“We have very large STEM (Science, Technology, Engineering and Maths) ambassador networks where we spend our time going into schools to explain what engineering is and to promote the profession,” she explains.

    IMechE runs a virtual work experience programme in the school holidays to help young people understand more about the areas of engineering they could work in. “Engineering isn’t just about cars and planes,” she adds. “Think about energy or electrification. We don’t just promote the traditional ways, but the new technologies.”

    That will be music to the ears of one of our respondents, who said they were not just looking to recruit people with basic engineering skills. “We are adopting data analytics to determine the inspection frequency. We need people with competency between conventional engineering (mechanical, electrical, etc) and data analytics,” they said.

    Other respondents emphasised the need to develop existing maintenance engineers as well as train new entrants. One said: “We need to train maintenance staff to be flexible in their skills and talents.” Others spoke of the importance of upskilling and developing new competencies.

    Consultants Deloitte say recruitment and retention should be treated as a single process, from creating an attractive job profile for maintenance engineers when recruiting, to giving them recognition for the work they do and providing development to help them learn new skills.

    To outsource, or not to outsource?

    But what if you really cannot find anyone with specialist skills to join your team? Should you outsource the work? Deloitte says it should never be just about cutting costs. “Whilst there is no magic bullet, a combination of common sense, a structured approach and learning from others’ experiences will go a long way,” say the consultants.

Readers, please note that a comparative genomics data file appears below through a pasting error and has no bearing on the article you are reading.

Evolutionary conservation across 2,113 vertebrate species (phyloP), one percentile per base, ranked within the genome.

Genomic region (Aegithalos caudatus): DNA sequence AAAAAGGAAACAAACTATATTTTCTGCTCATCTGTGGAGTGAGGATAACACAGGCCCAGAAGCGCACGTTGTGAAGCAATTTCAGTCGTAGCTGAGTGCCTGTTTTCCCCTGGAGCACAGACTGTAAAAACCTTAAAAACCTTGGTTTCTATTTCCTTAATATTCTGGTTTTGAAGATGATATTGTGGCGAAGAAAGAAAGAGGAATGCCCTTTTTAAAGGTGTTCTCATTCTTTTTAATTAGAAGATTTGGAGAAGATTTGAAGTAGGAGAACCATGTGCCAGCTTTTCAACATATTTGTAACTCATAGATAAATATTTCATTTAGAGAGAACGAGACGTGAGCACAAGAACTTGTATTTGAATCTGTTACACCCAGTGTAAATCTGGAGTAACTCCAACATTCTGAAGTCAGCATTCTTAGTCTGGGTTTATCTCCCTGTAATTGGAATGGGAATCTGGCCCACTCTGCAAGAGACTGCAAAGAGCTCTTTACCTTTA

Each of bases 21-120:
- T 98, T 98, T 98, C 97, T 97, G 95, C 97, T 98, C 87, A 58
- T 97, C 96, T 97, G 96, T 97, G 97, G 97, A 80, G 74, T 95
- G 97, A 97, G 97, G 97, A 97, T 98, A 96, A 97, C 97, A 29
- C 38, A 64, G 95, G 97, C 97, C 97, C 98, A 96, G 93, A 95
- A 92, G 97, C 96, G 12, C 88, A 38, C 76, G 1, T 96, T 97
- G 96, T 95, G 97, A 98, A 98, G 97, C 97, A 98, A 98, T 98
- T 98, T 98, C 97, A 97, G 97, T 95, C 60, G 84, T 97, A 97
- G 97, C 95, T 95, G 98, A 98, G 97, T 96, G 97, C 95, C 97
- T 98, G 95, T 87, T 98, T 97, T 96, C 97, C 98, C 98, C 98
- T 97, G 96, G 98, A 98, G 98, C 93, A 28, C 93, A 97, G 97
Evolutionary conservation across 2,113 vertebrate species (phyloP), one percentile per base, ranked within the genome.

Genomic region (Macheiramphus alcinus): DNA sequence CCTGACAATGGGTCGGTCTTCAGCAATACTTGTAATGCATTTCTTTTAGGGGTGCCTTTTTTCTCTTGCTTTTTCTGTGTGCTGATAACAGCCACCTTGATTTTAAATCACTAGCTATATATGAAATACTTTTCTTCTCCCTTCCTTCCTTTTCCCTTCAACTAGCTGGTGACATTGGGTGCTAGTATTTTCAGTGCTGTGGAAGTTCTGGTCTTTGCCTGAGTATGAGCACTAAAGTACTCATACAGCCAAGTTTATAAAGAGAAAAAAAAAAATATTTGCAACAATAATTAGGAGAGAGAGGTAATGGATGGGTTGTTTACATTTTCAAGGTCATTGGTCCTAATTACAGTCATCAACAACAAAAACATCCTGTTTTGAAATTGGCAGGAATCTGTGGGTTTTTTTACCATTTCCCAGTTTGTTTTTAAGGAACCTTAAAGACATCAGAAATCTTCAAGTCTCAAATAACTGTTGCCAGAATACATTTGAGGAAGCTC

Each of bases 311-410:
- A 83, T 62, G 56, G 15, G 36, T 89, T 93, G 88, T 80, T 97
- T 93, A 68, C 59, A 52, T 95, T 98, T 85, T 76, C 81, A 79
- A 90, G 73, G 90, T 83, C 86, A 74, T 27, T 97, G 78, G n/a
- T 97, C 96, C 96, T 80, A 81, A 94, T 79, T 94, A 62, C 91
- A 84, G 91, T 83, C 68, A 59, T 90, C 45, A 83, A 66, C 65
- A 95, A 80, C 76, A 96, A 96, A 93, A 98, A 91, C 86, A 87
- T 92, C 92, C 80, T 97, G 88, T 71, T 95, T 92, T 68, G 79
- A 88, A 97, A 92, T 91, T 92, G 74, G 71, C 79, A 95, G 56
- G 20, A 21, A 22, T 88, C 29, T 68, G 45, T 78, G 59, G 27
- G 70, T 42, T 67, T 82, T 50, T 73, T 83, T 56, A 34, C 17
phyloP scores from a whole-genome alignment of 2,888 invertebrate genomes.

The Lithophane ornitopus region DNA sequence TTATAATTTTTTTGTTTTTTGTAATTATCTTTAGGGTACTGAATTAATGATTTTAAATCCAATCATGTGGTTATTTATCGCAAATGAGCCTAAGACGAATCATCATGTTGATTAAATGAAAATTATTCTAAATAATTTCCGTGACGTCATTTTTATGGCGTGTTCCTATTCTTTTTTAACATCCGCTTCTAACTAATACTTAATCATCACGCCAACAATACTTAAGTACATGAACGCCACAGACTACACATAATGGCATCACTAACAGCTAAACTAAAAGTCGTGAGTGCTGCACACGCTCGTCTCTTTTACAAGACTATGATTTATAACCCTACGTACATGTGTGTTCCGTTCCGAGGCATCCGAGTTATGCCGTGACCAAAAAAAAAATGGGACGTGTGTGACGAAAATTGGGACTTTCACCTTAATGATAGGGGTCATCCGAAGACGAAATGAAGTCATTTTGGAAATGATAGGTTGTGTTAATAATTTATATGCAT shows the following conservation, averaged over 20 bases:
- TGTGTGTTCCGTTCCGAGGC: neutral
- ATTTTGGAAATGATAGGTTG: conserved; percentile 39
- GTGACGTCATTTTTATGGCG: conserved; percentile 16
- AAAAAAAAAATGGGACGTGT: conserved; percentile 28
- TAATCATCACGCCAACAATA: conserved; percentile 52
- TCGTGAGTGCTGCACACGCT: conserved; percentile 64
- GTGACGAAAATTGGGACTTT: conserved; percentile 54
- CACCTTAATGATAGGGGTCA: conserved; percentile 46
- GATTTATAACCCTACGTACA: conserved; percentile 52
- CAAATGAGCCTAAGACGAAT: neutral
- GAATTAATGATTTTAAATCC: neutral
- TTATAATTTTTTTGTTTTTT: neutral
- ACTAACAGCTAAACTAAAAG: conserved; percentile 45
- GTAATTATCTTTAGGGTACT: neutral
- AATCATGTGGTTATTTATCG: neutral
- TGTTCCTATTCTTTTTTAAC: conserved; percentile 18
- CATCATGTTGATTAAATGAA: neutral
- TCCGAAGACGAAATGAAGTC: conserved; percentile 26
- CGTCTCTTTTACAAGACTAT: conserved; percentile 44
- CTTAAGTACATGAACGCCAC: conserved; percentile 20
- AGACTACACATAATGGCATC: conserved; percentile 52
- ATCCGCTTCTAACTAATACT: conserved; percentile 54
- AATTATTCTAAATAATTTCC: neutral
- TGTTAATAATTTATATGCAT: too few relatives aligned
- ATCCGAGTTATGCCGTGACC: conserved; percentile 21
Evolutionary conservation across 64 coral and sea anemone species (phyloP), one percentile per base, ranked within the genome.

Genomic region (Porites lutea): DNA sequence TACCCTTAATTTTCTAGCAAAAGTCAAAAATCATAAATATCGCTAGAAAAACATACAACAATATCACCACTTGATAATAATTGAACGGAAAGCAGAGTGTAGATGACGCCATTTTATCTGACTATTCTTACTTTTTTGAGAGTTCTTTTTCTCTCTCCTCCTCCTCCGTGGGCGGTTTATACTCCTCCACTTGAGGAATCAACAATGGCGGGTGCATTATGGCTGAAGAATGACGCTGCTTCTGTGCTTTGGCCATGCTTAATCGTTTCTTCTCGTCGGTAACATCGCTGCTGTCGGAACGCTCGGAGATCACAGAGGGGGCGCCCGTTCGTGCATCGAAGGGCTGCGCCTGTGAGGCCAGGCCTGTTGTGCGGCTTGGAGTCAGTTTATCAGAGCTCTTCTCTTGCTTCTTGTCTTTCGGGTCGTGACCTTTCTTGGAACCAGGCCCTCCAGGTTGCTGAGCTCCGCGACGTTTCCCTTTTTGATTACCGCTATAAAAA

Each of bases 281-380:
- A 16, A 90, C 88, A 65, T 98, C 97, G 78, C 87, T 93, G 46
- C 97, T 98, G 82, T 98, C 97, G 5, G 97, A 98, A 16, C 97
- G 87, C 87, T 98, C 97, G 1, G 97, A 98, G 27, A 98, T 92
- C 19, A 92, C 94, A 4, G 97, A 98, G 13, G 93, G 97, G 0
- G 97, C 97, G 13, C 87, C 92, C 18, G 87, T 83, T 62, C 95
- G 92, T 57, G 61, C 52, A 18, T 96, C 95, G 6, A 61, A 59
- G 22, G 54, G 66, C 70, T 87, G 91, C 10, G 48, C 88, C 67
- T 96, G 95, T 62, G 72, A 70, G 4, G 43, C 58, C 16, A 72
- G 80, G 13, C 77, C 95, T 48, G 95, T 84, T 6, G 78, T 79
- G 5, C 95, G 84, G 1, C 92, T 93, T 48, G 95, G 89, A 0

Richard Jeffers, Managing Director of RS Industria agrees. “Outsourcing has an absolutely crucial part to play in any well-thought-through maintenance strategy,” he says.

    “You’ve just got to be clear why you’re outsourcing and what your motivation is. And if it’s one of these three reasons – it’s genuinely cheaper, helps with peaks and troughs in demand, or provides a specialist skill we don’t want to have in-house – that’s fantastic, go ahead, outsource it.

    “But don’t ignore the risks. There’s always a temptation, if somebody says we'll give them the whole shooting match and save a few bob, that you’ll get it wrong and lose all your in-house knowledge.”

    More certainly must be done to promote maintenance engineering as an attractive career. Recruitment experts Randstad say the profession offers multiple opportunities with experienced maintenance engineers earning an average of £42,000 a year plus benefits and bonuses.

    IMechE is doing its part by reaching out to the next generation to inspire them into the profession. But, as well as recruiting tomorrow’s engineers, the focus needs to be on developing and upskilling existing employees who will be the engineering leaders of the future.

    Download the report to find out more.



    Maintenance Engineering Report 2023